6. Red Steel
One of the most hyped games of the Wii’s disappointing launch, Red Steel was a dream come true for all fans of classic Japanese action cinema. Shooting thugs and slicing them Samurai-style was meant to be amazing, and it was.
Unfortunately, fans quickly came to the harsh conclusion that the controls were broken and abandoned a game that really did deserve to be persevered with. This manhunt through Japan beautifully merges feudal drama with modern crime and, with a bit of tinkering with the control setting and a lot of patience, this is a game you need to play.
To be able to distinguish itself as a sharply designed third-person-shooter amidst piles of Call of Duty installments, Vanquish already deserves some kind of award. That it is also one of the fastest, tensest and coolest futuristic action games ever made is all the more impressive.
The story is occasionally absurd but the gameplay in this thrill ride — held aboard a space station overtaken by enemy hoards — is so viscerally satisfying that it simply doesn’t matter.
8. Valkyria Chronicles
Another great case for playing more games from overseas, Valkyria Chronicles is a fantastic game that revolves around world war and is bolstered by traditional strategy gameplay elements that have maintained the greatest strengths of their genre while also been modernized enough to feel fresh all over again.
The Valkyria name has since expanded into a franchise, even netting itself a TV show. However, despite this and considerable critical acclaim, this game simply failed to bring in the consumers and was effectively pushed off consoles, instead moving over to a considerably smaller, less ambitious handheld system.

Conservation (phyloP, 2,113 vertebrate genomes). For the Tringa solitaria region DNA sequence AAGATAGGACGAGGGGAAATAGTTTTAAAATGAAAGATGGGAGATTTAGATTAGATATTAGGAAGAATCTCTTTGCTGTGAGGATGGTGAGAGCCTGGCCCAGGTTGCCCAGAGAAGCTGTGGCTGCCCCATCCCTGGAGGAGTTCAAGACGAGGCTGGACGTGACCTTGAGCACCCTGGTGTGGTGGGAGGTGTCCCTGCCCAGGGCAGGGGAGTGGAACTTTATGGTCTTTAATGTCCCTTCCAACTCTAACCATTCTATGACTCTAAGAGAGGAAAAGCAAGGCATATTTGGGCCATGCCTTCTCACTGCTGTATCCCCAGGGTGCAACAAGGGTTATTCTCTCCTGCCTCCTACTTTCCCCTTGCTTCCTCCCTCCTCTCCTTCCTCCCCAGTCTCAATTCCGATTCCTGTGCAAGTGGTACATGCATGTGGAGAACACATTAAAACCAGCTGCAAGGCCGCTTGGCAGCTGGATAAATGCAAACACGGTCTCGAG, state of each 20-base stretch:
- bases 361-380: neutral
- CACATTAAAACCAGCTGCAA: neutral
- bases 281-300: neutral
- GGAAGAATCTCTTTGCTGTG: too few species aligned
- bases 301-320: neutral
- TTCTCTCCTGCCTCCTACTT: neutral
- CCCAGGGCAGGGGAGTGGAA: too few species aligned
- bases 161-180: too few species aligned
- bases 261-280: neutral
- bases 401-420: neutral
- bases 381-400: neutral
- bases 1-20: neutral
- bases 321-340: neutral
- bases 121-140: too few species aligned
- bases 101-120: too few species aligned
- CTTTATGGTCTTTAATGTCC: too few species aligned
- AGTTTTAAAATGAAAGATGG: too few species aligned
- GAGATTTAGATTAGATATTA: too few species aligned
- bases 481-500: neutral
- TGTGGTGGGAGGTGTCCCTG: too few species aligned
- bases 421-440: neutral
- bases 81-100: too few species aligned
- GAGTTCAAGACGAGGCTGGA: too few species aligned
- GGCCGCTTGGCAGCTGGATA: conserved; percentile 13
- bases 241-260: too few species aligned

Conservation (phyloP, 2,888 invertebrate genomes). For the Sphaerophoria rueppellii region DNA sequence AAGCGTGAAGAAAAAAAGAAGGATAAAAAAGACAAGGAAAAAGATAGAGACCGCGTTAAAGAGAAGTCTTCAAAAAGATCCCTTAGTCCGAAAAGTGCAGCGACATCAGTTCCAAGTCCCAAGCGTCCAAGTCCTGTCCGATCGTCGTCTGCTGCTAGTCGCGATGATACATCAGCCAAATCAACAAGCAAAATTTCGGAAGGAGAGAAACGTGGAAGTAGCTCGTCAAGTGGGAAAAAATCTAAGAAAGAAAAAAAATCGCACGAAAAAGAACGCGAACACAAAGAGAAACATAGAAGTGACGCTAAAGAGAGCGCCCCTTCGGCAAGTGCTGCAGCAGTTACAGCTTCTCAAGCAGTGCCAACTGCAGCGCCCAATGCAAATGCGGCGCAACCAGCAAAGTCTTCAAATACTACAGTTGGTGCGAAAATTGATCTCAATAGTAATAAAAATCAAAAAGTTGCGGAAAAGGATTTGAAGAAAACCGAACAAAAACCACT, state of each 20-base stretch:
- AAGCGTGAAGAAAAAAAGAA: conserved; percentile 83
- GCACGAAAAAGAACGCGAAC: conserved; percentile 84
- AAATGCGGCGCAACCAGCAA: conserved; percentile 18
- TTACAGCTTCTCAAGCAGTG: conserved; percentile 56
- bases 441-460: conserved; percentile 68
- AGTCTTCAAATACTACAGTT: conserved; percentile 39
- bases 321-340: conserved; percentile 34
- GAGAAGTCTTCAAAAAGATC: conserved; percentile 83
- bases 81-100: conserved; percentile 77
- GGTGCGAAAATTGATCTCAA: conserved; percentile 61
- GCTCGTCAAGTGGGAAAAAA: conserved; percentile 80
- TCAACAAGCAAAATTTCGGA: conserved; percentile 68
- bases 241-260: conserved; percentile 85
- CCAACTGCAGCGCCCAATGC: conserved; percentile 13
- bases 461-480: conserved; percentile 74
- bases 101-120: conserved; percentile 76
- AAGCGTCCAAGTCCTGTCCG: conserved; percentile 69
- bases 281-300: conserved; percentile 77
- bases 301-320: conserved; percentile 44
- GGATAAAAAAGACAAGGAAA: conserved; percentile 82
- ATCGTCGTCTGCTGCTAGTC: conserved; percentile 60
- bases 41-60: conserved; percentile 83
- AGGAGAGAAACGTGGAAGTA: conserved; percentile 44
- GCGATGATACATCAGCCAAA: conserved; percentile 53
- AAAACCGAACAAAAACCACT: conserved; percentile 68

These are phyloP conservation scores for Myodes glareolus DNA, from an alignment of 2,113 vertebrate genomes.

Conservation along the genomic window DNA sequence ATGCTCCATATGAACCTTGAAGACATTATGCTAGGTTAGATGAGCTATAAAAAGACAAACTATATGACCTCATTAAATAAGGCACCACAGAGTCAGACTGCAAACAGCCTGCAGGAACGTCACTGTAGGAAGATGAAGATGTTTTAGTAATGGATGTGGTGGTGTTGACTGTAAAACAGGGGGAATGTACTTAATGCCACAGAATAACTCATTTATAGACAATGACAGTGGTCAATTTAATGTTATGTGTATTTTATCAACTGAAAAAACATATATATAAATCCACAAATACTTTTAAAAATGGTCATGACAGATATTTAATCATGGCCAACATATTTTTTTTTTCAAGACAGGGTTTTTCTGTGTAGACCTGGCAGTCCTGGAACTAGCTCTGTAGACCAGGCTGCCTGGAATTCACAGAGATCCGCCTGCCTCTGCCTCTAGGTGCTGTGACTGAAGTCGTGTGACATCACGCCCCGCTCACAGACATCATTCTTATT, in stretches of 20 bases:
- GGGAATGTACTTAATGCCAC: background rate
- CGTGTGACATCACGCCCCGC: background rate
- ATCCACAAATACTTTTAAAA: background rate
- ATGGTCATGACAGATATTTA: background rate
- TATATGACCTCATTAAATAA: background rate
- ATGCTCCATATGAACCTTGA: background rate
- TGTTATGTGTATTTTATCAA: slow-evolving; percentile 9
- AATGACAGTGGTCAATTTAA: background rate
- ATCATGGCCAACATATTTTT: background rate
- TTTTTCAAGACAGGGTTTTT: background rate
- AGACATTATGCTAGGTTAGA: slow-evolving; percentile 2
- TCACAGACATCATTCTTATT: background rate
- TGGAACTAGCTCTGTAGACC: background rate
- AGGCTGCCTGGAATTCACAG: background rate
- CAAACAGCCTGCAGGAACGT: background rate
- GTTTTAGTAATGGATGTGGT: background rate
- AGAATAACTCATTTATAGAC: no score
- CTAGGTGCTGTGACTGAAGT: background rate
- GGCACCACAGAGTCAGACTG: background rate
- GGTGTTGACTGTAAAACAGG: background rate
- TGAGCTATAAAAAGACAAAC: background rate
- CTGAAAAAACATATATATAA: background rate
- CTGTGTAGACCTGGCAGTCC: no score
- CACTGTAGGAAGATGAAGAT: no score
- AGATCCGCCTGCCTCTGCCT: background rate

9. Virtua Fighter 5 Final Showdown
The story is old: Virtua Fighter earns international accolades and remains king in professional gaming circles while failing to make a splash with the average consumer because it’s “too hardcore.” As a result, a deep but thoroughly approachable game that rewards patience and dedication is overlooked in favor of flashier counterparts such as Tekken, Dead or Alive and Mortal Kombat.
Of course, with this downloadable version of the game, retailing at a fraction of the price, fighting game aficionados should jump in without hesitation. It will surely take some time but you haven’t felt true satisfaction as a gamer until you successfully pull off a move that requires you to press “Back-Down+Forward+Punch-Away-Punch-Punch.”
10. Mirror’s Edge
A game that was immediately hyped up because of its great looks and then immediately discarded because of some ill-received design choices, Mirror’s Edge is still a fantastic experience. As protagonist Faith, players are tasked with using “parkour” (aka needlessly fancy jumping) to deliver messages and somehow achieve world peace.
The game emphasized the first-person view like no other, meaning the constant motion gave gamers seasickness, but this beautifully crafted trek atop metropolis rooftops is just really easy to enjoy. And to top it off, it has a look of cleanliness not seen in the post-apocalyptic nightmares that gaming seems to revel in nowadays. For that reason alone, it deserves a chance.
Of course, this is merely a condensed list and there are many other great games that either didn’t get the attention they earned or got criticism they didn’t, so be sure to sound off in the comments below.